2) Live among the people. The incarnation of the preacher is indispensable to the ministry of the Word, just as the incarnation of our Savior was essential to His high priestly ministry (cf. Heb. 2:17; 4:15). We learn to be merciful when we too encounter the miseries of our people. We learn to sympathize with their weaknesses when we too are beset by their trials and tempted by their environments.
The man who moves from the Christian cradle to the Christian pulpit without traveling through the valley of tears will never know how rightly to apply the Word to his hearers. He cannot distinguish between the trivialities and the essentials, the urgent and the superfluous, the priority and the peripheral. What a tragedy!
It helps the minister if he has had secular employment, if he lives in the neighborhood of his people, if he shops where they shop and if his children play with their children. There is here a great argument for the visitation of your people in their homes and places of employment. When you see under what conditions the people live, it will affect what and how you speak. Someone has well said, “Do not criticize a man’s walk until you have traveled two miles in his shoes!”
We ministers today are guilty of aloofness. We have carried our separation to the extreme. We live in isolation, so isolated that we have lost touch with reality. We think that the masses today pack our churches to know the dimensions of the tabernacle and to decipher the color of its curtains. It may have been true in days gone by, but in today’s world, that is far from what they need or want to hear. Their lives are in crisis, and they need someone who understands them. Do you?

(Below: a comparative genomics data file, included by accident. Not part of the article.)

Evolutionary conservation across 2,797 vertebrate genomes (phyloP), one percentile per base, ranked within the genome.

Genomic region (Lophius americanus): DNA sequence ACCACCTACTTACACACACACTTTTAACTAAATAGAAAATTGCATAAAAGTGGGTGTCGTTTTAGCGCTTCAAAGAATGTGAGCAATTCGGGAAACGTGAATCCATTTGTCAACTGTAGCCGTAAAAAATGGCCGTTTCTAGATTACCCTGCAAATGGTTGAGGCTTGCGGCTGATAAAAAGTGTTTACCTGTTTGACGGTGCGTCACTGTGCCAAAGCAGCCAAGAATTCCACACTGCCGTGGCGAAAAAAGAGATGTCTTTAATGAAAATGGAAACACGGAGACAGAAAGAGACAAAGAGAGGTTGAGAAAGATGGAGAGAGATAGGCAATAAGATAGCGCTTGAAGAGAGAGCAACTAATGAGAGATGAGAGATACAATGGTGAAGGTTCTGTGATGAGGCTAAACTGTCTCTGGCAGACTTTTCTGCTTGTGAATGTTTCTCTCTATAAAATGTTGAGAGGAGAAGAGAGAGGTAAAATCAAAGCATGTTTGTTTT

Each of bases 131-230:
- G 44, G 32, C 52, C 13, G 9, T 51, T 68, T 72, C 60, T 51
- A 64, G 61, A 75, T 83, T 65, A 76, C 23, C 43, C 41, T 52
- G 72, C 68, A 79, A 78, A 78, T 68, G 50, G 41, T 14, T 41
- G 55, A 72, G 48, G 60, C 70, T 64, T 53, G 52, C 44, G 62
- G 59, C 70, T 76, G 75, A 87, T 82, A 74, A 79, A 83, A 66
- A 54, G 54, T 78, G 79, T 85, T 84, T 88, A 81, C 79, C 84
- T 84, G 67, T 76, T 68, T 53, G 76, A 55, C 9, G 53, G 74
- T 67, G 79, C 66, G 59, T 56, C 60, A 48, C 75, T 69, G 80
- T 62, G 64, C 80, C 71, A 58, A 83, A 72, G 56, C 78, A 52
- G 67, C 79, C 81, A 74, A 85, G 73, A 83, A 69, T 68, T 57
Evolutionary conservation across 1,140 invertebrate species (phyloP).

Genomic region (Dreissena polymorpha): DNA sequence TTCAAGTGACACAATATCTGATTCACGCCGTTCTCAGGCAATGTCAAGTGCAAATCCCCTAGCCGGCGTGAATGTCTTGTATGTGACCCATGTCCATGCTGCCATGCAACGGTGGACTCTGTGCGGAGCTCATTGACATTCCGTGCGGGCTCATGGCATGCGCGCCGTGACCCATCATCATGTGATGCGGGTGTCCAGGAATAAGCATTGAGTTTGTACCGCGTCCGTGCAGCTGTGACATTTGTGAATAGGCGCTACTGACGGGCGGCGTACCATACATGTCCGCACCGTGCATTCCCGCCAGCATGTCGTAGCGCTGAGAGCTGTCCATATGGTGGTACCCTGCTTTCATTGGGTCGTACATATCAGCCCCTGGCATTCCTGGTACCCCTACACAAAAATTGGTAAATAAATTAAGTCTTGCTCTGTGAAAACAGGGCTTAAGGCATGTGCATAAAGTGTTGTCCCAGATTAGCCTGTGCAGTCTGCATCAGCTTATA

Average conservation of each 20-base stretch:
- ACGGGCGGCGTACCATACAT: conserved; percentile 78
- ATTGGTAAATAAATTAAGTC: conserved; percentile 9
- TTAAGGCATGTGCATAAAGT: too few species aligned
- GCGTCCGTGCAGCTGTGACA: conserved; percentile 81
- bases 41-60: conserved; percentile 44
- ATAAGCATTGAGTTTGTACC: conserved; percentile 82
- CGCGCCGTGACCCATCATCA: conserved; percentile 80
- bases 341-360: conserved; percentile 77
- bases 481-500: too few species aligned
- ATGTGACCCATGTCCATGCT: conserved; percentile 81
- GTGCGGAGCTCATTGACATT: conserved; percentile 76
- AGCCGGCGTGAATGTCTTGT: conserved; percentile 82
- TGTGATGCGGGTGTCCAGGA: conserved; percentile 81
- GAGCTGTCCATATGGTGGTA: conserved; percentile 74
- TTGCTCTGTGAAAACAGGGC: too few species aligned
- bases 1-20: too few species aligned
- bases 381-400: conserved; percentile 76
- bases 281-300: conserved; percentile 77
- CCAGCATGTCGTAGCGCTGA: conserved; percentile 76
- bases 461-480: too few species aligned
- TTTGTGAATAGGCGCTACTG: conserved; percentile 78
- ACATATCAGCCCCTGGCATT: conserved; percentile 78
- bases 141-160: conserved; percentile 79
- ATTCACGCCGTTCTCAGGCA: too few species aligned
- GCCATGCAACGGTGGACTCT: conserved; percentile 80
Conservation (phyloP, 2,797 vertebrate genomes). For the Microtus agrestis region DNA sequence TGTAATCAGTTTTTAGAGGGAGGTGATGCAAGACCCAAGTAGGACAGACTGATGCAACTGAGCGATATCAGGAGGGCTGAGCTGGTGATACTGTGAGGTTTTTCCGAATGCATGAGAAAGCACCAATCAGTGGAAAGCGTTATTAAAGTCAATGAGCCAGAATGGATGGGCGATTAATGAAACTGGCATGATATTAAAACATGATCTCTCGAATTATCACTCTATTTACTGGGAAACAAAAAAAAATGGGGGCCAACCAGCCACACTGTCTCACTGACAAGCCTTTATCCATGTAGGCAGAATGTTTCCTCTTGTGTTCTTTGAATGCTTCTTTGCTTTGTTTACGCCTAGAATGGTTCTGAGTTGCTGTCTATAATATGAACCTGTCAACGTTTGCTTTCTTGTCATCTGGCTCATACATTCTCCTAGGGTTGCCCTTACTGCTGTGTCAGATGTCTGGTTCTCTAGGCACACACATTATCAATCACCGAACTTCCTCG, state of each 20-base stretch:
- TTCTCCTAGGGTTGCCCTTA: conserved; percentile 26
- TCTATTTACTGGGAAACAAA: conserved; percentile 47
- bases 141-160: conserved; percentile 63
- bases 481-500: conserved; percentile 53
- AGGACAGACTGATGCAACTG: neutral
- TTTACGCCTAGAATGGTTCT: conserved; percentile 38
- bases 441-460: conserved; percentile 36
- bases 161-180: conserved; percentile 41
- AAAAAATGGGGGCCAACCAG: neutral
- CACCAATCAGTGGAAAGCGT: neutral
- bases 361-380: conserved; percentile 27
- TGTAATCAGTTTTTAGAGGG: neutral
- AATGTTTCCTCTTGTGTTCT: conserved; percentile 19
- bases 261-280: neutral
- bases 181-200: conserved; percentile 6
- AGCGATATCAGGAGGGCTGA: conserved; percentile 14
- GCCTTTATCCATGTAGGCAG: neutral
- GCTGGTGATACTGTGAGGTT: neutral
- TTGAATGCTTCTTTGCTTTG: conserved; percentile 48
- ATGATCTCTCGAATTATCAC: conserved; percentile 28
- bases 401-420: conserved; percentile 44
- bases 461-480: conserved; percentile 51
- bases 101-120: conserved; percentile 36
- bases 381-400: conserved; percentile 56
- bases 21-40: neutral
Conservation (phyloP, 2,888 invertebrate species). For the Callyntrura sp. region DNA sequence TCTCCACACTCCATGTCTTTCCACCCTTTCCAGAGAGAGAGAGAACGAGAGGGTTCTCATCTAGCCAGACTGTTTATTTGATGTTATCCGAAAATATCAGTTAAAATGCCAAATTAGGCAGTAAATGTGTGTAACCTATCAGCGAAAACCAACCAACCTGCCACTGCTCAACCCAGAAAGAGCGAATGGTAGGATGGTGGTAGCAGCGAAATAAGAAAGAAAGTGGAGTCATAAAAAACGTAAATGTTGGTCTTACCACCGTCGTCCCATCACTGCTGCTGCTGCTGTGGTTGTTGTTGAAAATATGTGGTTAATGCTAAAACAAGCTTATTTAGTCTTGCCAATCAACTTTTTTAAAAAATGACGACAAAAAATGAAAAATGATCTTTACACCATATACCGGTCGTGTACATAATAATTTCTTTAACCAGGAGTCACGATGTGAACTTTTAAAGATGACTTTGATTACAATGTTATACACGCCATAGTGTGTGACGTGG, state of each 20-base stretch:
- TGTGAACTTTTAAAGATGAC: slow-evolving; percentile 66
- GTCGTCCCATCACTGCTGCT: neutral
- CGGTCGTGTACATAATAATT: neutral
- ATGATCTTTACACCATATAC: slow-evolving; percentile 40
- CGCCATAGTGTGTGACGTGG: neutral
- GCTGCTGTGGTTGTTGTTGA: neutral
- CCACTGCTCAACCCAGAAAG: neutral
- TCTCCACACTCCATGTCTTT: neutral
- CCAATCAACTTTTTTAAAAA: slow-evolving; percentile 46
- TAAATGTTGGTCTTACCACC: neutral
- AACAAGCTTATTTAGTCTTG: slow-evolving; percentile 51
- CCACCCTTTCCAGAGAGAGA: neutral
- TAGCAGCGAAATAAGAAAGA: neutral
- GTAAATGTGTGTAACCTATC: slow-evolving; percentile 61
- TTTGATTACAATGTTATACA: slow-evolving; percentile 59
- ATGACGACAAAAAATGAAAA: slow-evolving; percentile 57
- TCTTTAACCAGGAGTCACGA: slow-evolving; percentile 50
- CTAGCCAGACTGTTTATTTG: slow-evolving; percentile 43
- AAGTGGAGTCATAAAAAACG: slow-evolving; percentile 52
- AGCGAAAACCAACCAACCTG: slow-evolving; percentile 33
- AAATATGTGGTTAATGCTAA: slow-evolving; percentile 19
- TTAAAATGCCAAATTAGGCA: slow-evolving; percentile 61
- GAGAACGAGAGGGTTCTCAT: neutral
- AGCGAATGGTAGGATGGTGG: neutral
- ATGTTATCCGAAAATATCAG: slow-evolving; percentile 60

3) Carefully observe people. Preachers must be people-watchers, just as dentists are teeth-observers. We can learn much about people simply by developing a curiosity about them. Here is an area that we cannot avoid. My dentist watches my teeth, but I watch his soul. Others are too preoccupied with their own lives to care much for mine, but my calling makes me “my brother’s keeper.” I must be on the lookout for them.
There are places where you can study people: the airport, the playground, the schoolyard and the very pews in which they sit. There is no place where humans tread where the preacher cannot learn something about them. I heard of a preacher who wept at a football stadium while thousands of people cheered at the game. They were involved in the action on the field, but he was involved in their lives of desperation. That, friend, is compassion!
4) Read about people. The tabloids are proof that people like to know about people. People are interesting, exciting and challenging. So we read about them. Great preachers are all readers of biographies from which they glean not only ideas for themselves but also insights into what made such people tick. A good biography is a help in understanding people.